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On Feb. 29, 2012, a devastating tornado touched down in Harrisburg, causing eight deaths. Six years later, we again look back on its impact.

The tornado touched down at 4:51 a.m. just north of Carrier Mills, damaging a church and homes before reaching the Dorrisville neighborhood in Harrisburg five minutes later.

Jumping over U.S. 45, or Commercial Street, the tornado remained on a northeast path toward a shopping center, Wal-Mart, an apartment complex and more homes in what is known as Gaskins City.

It then rolled on past the Harrisburg Medical Center, Southeastern Illinois College and into Ridgway as the sun began to rise, unveiling the magnitude of its assault.

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More than 100 homes and businesses were damaged or destroyed. Eight people died.

The victims were Jaylynn Ferrell, 22; Lynda Hull, 74; Mary Osman, 75; R. Blaine Mauney, 74; Donna Mae Rann, 61; Randall Earl Rann, 64; Donald R. Smith, 70; and Gregory Swierk, 50.

Several members of The Southern's staff were in Harrisburg the night of the devastating tornado six years ago. Here are their memories.


Anglin family survived in one of the hardest-hit neighborhoods

BY SHAWN ANGLIN

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Shawn Anglin looks over the remains of his home on Wednesday, Feb. 29, 2012, in Harrisburg. 

HARRISBURG — The floor shook violently and the sound was deafening — then I lost control.

I was in the air — how high and for how long only God knows. The one thing I do know is I had enough time for several conscious thoughts. What is happening to me? Am I dying? Am I dead? I don’t feel anything but I am no longer grounded. Something is wrong. Lord please help me.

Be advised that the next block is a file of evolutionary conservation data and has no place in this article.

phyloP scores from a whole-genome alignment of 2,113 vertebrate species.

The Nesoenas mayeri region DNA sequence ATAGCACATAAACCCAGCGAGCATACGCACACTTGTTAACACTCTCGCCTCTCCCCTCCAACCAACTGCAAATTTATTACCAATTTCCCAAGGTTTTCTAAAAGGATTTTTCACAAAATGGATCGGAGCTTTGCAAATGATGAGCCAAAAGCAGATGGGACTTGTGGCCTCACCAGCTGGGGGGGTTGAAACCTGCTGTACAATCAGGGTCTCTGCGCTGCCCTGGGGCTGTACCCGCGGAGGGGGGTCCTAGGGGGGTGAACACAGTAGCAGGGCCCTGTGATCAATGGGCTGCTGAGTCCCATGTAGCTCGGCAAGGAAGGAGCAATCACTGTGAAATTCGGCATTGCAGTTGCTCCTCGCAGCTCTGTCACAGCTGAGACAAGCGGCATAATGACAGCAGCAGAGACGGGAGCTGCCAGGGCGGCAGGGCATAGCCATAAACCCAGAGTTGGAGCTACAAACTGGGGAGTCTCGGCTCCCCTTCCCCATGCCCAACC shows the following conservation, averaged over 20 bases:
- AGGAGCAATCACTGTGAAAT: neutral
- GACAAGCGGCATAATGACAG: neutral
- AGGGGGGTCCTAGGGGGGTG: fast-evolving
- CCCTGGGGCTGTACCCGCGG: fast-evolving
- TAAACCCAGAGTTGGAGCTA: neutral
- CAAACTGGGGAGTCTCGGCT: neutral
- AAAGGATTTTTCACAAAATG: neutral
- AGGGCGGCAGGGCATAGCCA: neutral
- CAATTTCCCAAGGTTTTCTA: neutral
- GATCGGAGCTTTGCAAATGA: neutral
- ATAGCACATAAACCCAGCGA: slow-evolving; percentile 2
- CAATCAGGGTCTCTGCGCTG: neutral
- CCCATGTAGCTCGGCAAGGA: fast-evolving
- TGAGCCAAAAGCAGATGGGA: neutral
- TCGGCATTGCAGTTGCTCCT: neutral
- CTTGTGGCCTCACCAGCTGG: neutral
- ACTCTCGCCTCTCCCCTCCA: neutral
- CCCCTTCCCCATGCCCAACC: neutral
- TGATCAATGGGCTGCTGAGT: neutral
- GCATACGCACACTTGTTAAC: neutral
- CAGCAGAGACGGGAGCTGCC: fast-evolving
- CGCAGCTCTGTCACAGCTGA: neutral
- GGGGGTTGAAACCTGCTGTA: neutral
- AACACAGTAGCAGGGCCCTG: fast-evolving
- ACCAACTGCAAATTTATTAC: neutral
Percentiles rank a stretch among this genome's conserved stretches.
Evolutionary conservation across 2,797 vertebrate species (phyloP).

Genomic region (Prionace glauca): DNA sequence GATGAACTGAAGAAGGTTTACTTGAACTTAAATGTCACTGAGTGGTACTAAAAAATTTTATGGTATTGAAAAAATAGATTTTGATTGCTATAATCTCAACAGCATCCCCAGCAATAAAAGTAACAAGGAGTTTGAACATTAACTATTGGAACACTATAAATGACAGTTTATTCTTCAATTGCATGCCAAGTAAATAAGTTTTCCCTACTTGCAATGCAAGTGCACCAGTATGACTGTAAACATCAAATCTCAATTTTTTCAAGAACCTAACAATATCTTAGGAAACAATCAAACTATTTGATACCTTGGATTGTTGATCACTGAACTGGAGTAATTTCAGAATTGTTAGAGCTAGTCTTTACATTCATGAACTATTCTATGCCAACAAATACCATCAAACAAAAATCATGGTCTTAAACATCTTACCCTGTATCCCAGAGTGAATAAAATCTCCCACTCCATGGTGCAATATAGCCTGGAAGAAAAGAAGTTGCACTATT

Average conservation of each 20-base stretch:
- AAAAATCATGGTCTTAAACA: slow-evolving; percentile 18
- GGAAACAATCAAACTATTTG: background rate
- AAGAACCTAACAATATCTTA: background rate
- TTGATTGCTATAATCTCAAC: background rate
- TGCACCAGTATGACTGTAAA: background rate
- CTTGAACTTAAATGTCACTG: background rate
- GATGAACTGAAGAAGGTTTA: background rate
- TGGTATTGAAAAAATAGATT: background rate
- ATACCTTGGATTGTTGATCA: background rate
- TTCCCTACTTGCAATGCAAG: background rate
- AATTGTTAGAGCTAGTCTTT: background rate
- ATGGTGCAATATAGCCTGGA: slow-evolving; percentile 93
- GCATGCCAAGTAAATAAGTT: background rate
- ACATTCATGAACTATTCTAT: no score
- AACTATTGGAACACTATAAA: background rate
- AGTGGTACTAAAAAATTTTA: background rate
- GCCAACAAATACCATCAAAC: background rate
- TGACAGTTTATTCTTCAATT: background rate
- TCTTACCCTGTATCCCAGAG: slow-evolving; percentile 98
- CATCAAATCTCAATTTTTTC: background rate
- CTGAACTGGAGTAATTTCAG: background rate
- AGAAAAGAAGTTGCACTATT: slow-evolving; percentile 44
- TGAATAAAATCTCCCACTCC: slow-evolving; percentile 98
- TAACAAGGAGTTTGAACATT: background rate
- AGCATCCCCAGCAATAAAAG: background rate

Breaking windows shattered Kellers' morning rest

BY GREG KELLER

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Shattered glass covers the Kellers’ bed after the Feb. 29, 2012, tornado in Harrisburg. Greg was leaning out of the bed on the left, and Laura was still asleep on the right, when the window shattered.

HARRISBURG — It takes a lot to wake me. I grew up less than a hundred yards from a railroad track, and in my teens, moved into a not-so-well-insulated former attic space. I'm used to sleeping through a lot of noise. 

The continuous, rolling thunder on the morning of February 29, 2012, was enough to raise me to a semi-conscious state. 


Survival, followed by small victories for the Winkelers

BY LES WINKELER

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Les Winkeler

HARRISBURG — It’s hard to remember precisely what was going through my mind during the 15-20 seconds it took for the Feb. 29, 2012 tornado to pass by my home.

It wasn’t really fear. There wasn’t enough time to be scared.

It was more like, “How bad is it going to be?”


And click here to read Les Winkeler's column published on Feb. 29, 2012, just hours after the tornado ripped through Harrisburg.

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